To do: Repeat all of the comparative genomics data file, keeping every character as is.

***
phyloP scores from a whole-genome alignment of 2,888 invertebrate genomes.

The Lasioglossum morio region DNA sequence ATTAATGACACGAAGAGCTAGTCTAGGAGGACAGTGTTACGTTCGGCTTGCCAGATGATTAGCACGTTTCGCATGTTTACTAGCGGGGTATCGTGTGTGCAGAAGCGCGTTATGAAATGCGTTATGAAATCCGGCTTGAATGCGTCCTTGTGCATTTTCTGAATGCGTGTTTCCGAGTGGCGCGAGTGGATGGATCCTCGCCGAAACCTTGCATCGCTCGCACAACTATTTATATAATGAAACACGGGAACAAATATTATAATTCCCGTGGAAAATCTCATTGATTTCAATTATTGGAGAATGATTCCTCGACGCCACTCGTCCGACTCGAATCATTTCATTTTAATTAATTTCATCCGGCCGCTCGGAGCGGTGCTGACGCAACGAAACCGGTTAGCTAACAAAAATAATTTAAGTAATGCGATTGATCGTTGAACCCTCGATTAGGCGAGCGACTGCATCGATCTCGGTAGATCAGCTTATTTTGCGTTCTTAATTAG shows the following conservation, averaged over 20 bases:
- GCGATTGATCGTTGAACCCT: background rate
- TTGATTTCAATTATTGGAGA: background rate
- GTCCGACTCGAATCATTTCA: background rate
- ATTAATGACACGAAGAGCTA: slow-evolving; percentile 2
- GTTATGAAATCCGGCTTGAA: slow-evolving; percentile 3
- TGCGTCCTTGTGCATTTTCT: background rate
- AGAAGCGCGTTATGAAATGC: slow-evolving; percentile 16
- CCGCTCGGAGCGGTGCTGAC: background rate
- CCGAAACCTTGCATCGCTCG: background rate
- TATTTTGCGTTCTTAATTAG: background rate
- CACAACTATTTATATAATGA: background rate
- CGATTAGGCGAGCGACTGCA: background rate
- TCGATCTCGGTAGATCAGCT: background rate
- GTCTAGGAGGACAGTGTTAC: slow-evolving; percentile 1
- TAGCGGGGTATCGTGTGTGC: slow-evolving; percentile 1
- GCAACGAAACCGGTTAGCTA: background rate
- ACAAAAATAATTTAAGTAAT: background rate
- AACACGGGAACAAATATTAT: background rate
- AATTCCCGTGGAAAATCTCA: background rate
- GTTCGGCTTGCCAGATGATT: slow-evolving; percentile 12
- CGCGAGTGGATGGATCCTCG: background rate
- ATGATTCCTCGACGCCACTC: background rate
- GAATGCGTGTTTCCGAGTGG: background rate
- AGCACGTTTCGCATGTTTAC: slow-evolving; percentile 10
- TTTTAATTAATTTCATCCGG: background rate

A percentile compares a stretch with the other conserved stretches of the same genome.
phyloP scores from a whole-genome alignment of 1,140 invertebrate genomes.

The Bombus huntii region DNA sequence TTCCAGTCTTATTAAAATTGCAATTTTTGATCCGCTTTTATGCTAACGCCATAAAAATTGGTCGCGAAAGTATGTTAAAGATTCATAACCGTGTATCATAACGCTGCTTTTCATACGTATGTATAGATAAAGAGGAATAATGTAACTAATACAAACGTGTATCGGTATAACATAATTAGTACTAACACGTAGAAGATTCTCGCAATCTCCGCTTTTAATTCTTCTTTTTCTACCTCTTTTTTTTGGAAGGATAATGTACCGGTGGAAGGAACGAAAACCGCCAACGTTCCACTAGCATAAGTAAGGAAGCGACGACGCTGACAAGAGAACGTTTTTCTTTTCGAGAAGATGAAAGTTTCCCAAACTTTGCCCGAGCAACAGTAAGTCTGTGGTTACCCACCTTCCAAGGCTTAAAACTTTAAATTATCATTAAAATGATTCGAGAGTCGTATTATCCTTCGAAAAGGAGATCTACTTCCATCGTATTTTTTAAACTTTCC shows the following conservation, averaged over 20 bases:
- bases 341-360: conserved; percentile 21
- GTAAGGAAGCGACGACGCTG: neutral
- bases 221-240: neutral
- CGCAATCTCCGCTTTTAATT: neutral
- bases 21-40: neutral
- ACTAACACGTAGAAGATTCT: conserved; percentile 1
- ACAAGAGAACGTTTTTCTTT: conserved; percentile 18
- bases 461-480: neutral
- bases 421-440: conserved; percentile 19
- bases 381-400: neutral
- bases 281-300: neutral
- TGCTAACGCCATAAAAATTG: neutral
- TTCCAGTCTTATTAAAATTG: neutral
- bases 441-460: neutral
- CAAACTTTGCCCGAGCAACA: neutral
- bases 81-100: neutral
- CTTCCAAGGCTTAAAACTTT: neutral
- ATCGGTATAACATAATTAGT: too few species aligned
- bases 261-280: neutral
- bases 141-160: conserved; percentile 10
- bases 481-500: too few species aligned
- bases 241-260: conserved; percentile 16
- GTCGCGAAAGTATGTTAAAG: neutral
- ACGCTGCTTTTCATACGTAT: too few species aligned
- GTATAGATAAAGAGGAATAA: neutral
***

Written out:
phyloP scores from a whole-genome alignment of 2,888 invertebrate genomes.

The Lasioglossum morio region DNA sequence ATTAATGACACGAAGAGCTAGTCTAGGAGGACAGTGTTACGTTCGGCTTGCCAGATGATTAGCACGTTTCGCATGTTTACTAGCGGGGTATCGTGTGTGCAGAAGCGCGTTATGAAATGCGTTATGAAATCCGGCTTGAATGCGTCCTTGTGCATTTTCTGAATGCGTGTTTCCGAGTGGCGCGAGTGGATGGATCCTCGCCGAAACCTTGCATCGCTCGCACAACTATTTATATAATGAAACACGGGAACAAATATTATAATTCCCGTGGAAAATCTCATTGATTTCAATTATTGGAGAATGATTCCTCGACGCCACTCGTCCGACTCGAATCATTTCATTTTAATTAATTTCATCCGGCCGCTCGGAGCGGTGCTGACGCAACGAAACCGGTTAGCTAACAAAAATAATTTAAGTAATGCGATTGATCGTTGAACCCTCGATTAGGCGAGCGACTGCATCGATCTCGGTAGATCAGCTTATTTTGCGTTCTTAATTAG shows the following conservation, averaged over 20 bases:
- GCGATTGATCGTTGAACCCT: background rate
- TTGATTTCAATTATTGGAGA: background rate
- GTCCGACTCGAATCATTTCA: background rate
- ATTAATGACACGAAGAGCTA: slow-evolving; percentile 2
- GTTATGAAATCCGGCTTGAA: slow-evolving; percentile 3
- TGCGTCCTTGTGCATTTTCT: background rate
- AGAAGCGCGTTATGAAATGC: slow-evolving; percentile 16
- CCGCTCGGAGCGGTGCTGAC: background rate
- CCGAAACCTTGCATCGCTCG: background rate
- TATTTTGCGTTCTTAATTAG: background rate
- CACAACTATTTATATAATGA: background rate
- CGATTAGGCGAGCGACTGCA: background rate
- TCGATCTCGGTAGATCAGCT: background rate
- GTCTAGGAGGACAGTGTTAC: slow-evolving; percentile 1
- TAGCGGGGTATCGTGTGTGC: slow-evolving; percentile 1
- GCAACGAAACCGGTTAGCTA: background rate
- ACAAAAATAATTTAAGTAAT: background rate
- AACACGGGAACAAATATTAT: background rate
- AATTCCCGTGGAAAATCTCA: background rate
- GTTCGGCTTGCCAGATGATT: slow-evolving; percentile 12
- CGCGAGTGGATGGATCCTCG: background rate
- ATGATTCCTCGACGCCACTC: background rate
- GAATGCGTGTTTCCGAGTGG: background rate
- AGCACGTTTCGCATGTTTAC: slow-evolving; percentile 10
- TTTTAATTAATTTCATCCGG: background rate

A percentile compares a stretch with the other conserved stretches of the same genome.
phyloP scores from a whole-genome alignment of 1,140 invertebrate genomes.

The Bombus huntii region DNA sequence TTCCAGTCTTATTAAAATTGCAATTTTTGATCCGCTTTTATGCTAACGCCATAAAAATTGGTCGCGAAAGTATGTTAAAGATTCATAACCGTGTATCATAACGCTGCTTTTCATACGTATGTATAGATAAAGAGGAATAATGTAACTAATACAAACGTGTATCGGTATAACATAATTAGTACTAACACGTAGAAGATTCTCGCAATCTCCGCTTTTAATTCTTCTTTTTCTACCTCTTTTTTTTGGAAGGATAATGTACCGGTGGAAGGAACGAAAACCGCCAACGTTCCACTAGCATAAGTAAGGAAGCGACGACGCTGACAAGAGAACGTTTTTCTTTTCGAGAAGATGAAAGTTTCCCAAACTTTGCCCGAGCAACAGTAAGTCTGTGGTTACCCACCTTCCAAGGCTTAAAACTTTAAATTATCATTAAAATGATTCGAGAGTCGTATTATCCTTCGAAAAGGAGATCTACTTCCATCGTATTTTTTAAACTTTCC shows the following conservation, averaged over 20 bases:
- bases 341-360: conserved; percentile 21
- GTAAGGAAGCGACGACGCTG: neutral
- bases 221-240: neutral
- CGCAATCTCCGCTTTTAATT: neutral
- bases 21-40: neutral
- ACTAACACGTAGAAGATTCT: conserved; percentile 1
- ACAAGAGAACGTTTTTCTTT: conserved; percentile 18
- bases 461-480: neutral
- bases 421-440: conserved; percentile 19
- bases 381-400: neutral
- bases 281-300: neutral
- TGCTAACGCCATAAAAATTG: neutral
- TTCCAGTCTTATTAAAATTG: neutral
- bases 441-460: neutral
- CAAACTTTGCCCGAGCAACA: neutral
- bases 81-100: neutral
- CTTCCAAGGCTTAAAACTTT: neutral
- ATCGGTATAACATAATTAGT: too few species aligned
- bases 261-280: neutral
- bases 141-160: conserved; percentile 10
- bases 481-500: too few species aligned
- bases 241-260: conserved; percentile 16
- GTCGCGAAAGTATGTTAAAG: neutral
- ACGCTGCTTTTCATACGTAT: too few species aligned
- GTATAGATAAAGAGGAATAA: neutral